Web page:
The Legal Examiner Affiliate Network The Legal Examiner The Legal Examiner The Legal Examiner search feed instagram google-plus avvo phone envelope checkmark mail-reply spinner error close The Legal Examiner The Legal Examiner The Legal Examiner
Skip to main content
| Bradshaw & Bryant PLLC

Hubert Humphrey talked about the way a society is doing could be judged by the way they cared for the most vulnerable. How they protected their young and their elderly. In some ways, it looks like the state of Minnesota is doing well and in others, not well at all.

The Minneapolis Star Tribune has played a big role in the reporting of the involved agencies.

As they pointed out with child care investigations:

In a report issued Wednesday, state officials said the “alarming trend” of child-care deaths has been stalled, with just one death in the last eight months.

Following a Star Tribune investigation last year that uncovered the rising number of deaths, state and county regulators stepped up enforcement, with more fines for providers who ignored safe sleep practices, and increased communication to the 11,000 in-home providers across the state.

The quick investigations are protecting children by shutting down bad daycare and ensuring that care providers and parents know that complaints are being reviewed and investigated.

Alternatively, they also have found concerning vulnerable adults:

Minnesota regulators charged with protecting vulnerable adults have been falling behind in their duties, with the backlog of pending maltreatment investigations doubling in the past four years.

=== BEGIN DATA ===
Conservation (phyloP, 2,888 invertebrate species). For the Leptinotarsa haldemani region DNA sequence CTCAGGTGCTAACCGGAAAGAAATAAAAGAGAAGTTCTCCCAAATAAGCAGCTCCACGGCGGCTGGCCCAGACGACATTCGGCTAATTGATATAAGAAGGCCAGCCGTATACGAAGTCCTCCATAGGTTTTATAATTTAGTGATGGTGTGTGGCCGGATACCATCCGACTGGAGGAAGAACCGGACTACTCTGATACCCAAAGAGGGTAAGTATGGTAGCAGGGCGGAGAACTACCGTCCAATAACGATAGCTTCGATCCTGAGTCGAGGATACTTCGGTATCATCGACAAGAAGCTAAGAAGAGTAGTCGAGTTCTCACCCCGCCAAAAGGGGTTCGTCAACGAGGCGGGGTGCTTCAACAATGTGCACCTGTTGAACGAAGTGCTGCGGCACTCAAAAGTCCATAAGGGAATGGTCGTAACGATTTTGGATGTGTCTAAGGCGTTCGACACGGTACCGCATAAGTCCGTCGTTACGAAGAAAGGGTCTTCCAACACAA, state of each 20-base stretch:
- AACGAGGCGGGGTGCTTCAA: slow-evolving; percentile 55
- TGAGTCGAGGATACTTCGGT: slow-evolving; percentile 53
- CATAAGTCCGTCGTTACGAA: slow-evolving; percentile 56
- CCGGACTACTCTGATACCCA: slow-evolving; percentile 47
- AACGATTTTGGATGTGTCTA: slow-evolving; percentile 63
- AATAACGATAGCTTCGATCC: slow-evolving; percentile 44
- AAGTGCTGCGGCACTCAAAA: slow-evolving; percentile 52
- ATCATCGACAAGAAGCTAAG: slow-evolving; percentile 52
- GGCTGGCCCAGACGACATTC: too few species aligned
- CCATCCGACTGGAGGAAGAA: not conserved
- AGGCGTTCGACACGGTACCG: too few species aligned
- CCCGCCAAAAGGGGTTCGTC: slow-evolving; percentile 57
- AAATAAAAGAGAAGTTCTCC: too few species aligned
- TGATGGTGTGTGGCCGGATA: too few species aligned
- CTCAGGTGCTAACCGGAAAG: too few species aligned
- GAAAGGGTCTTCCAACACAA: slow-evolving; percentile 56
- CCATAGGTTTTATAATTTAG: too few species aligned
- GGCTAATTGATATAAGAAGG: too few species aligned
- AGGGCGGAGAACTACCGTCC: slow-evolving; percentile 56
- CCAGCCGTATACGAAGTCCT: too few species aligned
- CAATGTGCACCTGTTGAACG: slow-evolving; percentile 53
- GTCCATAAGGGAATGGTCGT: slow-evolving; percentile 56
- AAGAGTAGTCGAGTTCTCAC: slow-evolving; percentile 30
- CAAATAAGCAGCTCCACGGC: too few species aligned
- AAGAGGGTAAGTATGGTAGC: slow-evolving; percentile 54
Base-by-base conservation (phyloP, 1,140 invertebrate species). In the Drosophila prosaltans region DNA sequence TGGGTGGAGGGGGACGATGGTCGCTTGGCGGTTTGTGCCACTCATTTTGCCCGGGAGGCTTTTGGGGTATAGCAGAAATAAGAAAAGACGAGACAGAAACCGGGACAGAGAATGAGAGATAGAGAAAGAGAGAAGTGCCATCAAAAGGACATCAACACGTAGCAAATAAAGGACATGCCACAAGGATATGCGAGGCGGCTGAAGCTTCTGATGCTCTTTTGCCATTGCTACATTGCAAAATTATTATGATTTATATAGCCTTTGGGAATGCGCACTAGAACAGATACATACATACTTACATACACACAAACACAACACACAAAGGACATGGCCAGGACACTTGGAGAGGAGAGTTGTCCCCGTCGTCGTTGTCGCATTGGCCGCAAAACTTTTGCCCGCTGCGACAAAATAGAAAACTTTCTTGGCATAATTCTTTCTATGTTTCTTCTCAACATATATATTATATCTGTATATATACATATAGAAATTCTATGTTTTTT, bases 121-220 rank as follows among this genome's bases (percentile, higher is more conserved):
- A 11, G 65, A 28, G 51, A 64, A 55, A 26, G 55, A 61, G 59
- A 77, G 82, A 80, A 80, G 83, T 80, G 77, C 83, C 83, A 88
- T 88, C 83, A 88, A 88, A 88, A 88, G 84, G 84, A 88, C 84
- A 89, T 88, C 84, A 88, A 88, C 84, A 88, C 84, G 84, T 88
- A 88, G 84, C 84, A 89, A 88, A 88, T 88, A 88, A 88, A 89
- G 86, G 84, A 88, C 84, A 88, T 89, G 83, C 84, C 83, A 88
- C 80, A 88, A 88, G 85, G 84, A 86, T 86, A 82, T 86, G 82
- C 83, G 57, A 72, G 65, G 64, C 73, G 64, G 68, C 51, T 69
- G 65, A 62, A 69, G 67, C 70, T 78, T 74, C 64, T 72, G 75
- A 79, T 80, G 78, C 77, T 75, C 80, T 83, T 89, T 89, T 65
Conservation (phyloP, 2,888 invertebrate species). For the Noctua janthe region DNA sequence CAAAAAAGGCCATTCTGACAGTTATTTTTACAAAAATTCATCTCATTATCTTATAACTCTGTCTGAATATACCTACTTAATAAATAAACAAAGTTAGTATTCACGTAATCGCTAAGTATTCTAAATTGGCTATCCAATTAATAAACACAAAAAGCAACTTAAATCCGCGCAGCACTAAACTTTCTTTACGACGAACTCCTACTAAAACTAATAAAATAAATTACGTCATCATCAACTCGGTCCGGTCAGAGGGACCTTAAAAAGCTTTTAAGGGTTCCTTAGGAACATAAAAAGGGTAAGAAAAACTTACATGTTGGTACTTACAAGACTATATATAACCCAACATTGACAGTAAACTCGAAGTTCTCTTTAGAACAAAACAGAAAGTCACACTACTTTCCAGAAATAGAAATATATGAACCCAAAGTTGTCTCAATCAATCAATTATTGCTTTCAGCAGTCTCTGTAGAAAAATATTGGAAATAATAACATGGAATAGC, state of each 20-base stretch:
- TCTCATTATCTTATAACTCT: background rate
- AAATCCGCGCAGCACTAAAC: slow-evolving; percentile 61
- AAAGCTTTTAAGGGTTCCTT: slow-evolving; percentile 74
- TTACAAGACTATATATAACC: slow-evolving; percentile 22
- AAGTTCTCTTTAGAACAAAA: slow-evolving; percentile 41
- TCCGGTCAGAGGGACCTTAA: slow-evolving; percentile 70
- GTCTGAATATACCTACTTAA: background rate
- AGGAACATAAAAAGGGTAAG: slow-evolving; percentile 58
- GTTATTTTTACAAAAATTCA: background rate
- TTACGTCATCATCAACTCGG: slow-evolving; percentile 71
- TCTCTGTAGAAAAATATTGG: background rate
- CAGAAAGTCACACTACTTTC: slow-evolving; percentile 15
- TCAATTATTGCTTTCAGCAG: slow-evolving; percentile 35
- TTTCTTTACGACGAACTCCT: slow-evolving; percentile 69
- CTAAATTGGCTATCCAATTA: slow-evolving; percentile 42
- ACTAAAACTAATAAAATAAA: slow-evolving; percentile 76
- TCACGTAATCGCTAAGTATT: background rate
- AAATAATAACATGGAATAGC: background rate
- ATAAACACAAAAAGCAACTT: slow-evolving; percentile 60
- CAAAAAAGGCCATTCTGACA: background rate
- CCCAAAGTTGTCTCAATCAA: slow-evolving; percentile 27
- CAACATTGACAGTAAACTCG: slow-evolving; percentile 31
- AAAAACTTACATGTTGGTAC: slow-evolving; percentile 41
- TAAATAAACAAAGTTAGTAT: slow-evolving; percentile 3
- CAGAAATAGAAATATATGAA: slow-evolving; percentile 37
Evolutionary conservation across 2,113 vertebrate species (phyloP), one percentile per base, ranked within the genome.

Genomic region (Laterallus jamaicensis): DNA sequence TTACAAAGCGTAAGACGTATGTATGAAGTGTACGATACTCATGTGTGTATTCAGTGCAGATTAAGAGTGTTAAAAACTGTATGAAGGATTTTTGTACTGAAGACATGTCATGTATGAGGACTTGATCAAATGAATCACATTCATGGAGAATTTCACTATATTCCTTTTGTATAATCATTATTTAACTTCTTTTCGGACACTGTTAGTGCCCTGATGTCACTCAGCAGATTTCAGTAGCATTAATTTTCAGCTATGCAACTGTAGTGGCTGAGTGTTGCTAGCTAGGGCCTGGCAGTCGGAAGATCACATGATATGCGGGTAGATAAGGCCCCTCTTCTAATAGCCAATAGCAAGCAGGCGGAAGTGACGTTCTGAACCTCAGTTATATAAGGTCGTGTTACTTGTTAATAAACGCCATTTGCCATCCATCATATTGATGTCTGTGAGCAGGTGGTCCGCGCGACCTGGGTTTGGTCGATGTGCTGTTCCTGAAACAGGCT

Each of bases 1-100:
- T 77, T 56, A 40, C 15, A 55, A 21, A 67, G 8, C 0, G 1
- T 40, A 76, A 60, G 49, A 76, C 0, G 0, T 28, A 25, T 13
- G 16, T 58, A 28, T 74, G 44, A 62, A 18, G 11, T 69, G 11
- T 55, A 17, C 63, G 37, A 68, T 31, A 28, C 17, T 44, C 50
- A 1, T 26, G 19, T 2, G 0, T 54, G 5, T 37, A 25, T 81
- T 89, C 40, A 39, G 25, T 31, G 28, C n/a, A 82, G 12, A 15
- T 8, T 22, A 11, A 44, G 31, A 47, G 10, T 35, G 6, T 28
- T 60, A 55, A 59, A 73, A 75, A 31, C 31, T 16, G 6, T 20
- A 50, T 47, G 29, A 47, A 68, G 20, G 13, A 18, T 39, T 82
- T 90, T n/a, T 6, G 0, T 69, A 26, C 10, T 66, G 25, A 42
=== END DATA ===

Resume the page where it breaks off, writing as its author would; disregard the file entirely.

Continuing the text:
And the agency responsible for looking into those complaints has failed to report the problem to the Legislature as the law requires.

The backlog of pending maltreatment investigations had grown to 724 cases at the end of 2012, according to figures contained in a report this week by the Department of Human Services (DHS). The agency is responsible for overseeing licensed programs that serve thousands of vulnerable adults, including those with mental illness and developmental disabilities.

Hopefully, this report will also change the way things are being done and have the effect of better protection. From time to time, we are asked to look at cases that involve both of these areas and it is tragic to see how better education, strong hiring background checks, and better oversight could have protected so many injuries. How the vulnerable are not protected despite expensive bills for their care.

Parents, children , and significant others put loved ones in these placements for safety. They need the protection and assurance that these individuals will be safe. Thank you Tribune for continuing to follow up on these stories.

It's important that we protect all of those who have contributed to society and who are the most vulnerable.

Comments for this article are closed, but you may still contact the author privately.